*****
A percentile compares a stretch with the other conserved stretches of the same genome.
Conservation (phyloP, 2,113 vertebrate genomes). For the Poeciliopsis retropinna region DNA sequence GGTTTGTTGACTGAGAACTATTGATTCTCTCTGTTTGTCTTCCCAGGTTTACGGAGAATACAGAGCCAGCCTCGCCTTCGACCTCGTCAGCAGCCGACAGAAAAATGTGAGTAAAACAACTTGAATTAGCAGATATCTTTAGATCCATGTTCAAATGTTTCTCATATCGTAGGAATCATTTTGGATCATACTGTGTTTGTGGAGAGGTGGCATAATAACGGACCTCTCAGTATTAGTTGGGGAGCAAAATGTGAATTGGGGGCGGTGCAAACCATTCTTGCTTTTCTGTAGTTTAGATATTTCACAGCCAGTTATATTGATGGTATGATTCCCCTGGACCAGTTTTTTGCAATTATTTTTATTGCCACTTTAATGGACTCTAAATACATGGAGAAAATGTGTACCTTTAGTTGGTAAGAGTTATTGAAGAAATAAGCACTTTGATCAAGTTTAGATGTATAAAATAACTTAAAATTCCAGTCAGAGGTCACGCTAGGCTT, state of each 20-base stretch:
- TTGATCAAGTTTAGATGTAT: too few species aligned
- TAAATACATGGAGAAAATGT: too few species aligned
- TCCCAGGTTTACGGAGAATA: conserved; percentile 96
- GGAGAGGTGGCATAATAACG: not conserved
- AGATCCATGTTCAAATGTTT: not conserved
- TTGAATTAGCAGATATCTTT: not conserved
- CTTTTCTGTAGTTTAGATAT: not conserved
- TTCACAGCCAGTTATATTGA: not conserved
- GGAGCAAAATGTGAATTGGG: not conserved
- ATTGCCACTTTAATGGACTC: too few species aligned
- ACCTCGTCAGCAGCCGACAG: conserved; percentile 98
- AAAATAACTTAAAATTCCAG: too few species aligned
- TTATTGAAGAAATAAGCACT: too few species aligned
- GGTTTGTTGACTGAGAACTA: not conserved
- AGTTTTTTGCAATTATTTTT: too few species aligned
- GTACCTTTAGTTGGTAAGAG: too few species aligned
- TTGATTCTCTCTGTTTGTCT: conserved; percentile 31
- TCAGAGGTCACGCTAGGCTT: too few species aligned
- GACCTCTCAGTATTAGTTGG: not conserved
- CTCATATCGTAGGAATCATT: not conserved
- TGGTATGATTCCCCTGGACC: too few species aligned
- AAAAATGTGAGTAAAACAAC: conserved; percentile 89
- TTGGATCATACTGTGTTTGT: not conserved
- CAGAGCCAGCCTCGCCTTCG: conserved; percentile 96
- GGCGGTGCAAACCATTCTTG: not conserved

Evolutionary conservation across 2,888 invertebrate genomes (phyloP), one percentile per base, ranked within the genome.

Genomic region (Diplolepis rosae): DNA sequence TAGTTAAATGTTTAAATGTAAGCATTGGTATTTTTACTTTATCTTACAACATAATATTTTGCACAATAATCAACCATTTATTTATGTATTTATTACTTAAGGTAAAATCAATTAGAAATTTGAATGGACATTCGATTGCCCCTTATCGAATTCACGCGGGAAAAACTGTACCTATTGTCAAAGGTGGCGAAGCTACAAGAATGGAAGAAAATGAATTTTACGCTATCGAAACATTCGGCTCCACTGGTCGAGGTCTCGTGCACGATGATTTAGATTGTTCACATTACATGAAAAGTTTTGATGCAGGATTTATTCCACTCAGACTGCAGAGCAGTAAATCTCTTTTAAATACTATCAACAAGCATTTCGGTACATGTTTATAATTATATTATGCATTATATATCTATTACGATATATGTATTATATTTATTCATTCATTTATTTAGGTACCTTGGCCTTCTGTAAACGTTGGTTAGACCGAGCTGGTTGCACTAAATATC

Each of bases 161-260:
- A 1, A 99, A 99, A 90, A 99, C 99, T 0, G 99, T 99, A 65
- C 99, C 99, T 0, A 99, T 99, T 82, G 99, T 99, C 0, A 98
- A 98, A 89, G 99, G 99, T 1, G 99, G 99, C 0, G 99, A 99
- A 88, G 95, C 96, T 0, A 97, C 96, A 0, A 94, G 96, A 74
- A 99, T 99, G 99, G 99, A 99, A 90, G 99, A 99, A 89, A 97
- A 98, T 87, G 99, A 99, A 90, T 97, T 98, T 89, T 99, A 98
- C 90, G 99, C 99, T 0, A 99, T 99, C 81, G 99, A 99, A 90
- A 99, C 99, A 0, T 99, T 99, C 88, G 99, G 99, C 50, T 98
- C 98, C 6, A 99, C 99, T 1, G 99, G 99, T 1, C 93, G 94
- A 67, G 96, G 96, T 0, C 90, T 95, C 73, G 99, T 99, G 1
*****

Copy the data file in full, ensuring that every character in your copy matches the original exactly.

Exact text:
A percentile compares a stretch with the other conserved stretches of the same genome.
Conservation (phyloP, 2,113 vertebrate genomes). For the Poeciliopsis retropinna region DNA sequence GGTTTGTTGACTGAGAACTATTGATTCTCTCTGTTTGTCTTCCCAGGTTTACGGAGAATACAGAGCCAGCCTCGCCTTCGACCTCGTCAGCAGCCGACAGAAAAATGTGAGTAAAACAACTTGAATTAGCAGATATCTTTAGATCCATGTTCAAATGTTTCTCATATCGTAGGAATCATTTTGGATCATACTGTGTTTGTGGAGAGGTGGCATAATAACGGACCTCTCAGTATTAGTTGGGGAGCAAAATGTGAATTGGGGGCGGTGCAAACCATTCTTGCTTTTCTGTAGTTTAGATATTTCACAGCCAGTTATATTGATGGTATGATTCCCCTGGACCAGTTTTTTGCAATTATTTTTATTGCCACTTTAATGGACTCTAAATACATGGAGAAAATGTGTACCTTTAGTTGGTAAGAGTTATTGAAGAAATAAGCACTTTGATCAAGTTTAGATGTATAAAATAACTTAAAATTCCAGTCAGAGGTCACGCTAGGCTT, state of each 20-base stretch:
- TTGATCAAGTTTAGATGTAT: too few species aligned
- TAAATACATGGAGAAAATGT: too few species aligned
- TCCCAGGTTTACGGAGAATA: conserved; percentile 96
- GGAGAGGTGGCATAATAACG: not conserved
- AGATCCATGTTCAAATGTTT: not conserved
- TTGAATTAGCAGATATCTTT: not conserved
- CTTTTCTGTAGTTTAGATAT: not conserved
- TTCACAGCCAGTTATATTGA: not conserved
- GGAGCAAAATGTGAATTGGG: not conserved
- ATTGCCACTTTAATGGACTC: too few species aligned
- ACCTCGTCAGCAGCCGACAG: conserved; percentile 98
- AAAATAACTTAAAATTCCAG: too few species aligned
- TTATTGAAGAAATAAGCACT: too few species aligned
- GGTTTGTTGACTGAGAACTA: not conserved
- AGTTTTTTGCAATTATTTTT: too few species aligned
- GTACCTTTAGTTGGTAAGAG: too few species aligned
- TTGATTCTCTCTGTTTGTCT: conserved; percentile 31
- TCAGAGGTCACGCTAGGCTT: too few species aligned
- GACCTCTCAGTATTAGTTGG: not conserved
- CTCATATCGTAGGAATCATT: not conserved
- TGGTATGATTCCCCTGGACC: too few species aligned
- AAAAATGTGAGTAAAACAAC: conserved; percentile 89
- TTGGATCATACTGTGTTTGT: not conserved
- CAGAGCCAGCCTCGCCTTCG: conserved; percentile 96
- GGCGGTGCAAACCATTCTTG: not conserved

Evolutionary conservation across 2,888 invertebrate genomes (phyloP), one percentile per base, ranked within the genome.

Genomic region (Diplolepis rosae): DNA sequence TAGTTAAATGTTTAAATGTAAGCATTGGTATTTTTACTTTATCTTACAACATAATATTTTGCACAATAATCAACCATTTATTTATGTATTTATTACTTAAGGTAAAATCAATTAGAAATTTGAATGGACATTCGATTGCCCCTTATCGAATTCACGCGGGAAAAACTGTACCTATTGTCAAAGGTGGCGAAGCTACAAGAATGGAAGAAAATGAATTTTACGCTATCGAAACATTCGGCTCCACTGGTCGAGGTCTCGTGCACGATGATTTAGATTGTTCACATTACATGAAAAGTTTTGATGCAGGATTTATTCCACTCAGACTGCAGAGCAGTAAATCTCTTTTAAATACTATCAACAAGCATTTCGGTACATGTTTATAATTATATTATGCATTATATATCTATTACGATATATGTATTATATTTATTCATTCATTTATTTAGGTACCTTGGCCTTCTGTAAACGTTGGTTAGACCGAGCTGGTTGCACTAAATATC

Each of bases 161-260:
- A 1, A 99, A 99, A 90, A 99, C 99, T 0, G 99, T 99, A 65
- C 99, C 99, T 0, A 99, T 99, T 82, G 99, T 99, C 0, A 98
- A 98, A 89, G 99, G 99, T 1, G 99, G 99, C 0, G 99, A 99
- A 88, G 95, C 96, T 0, A 97, C 96, A 0, A 94, G 96, A 74
- A 99, T 99, G 99, G 99, A 99, A 90, G 99, A 99, A 89, A 97
- A 98, T 87, G 99, A 99, A 90, T 97, T 98, T 89, T 99, A 98
- C 90, G 99, C 99, T 0, A 99, T 99, C 81, G 99, A 99, A 90
- A 99, C 99, A 0, T 99, T 99, C 88, G 99, G 99, C 50, T 98
- C 98, C 6, A 99, C 99, T 1, G 99, G 99, T 1, C 93, G 94
- A 67, G 96, G 96, T 0, C 90, T 95, C 73, G 99, T 99, G 1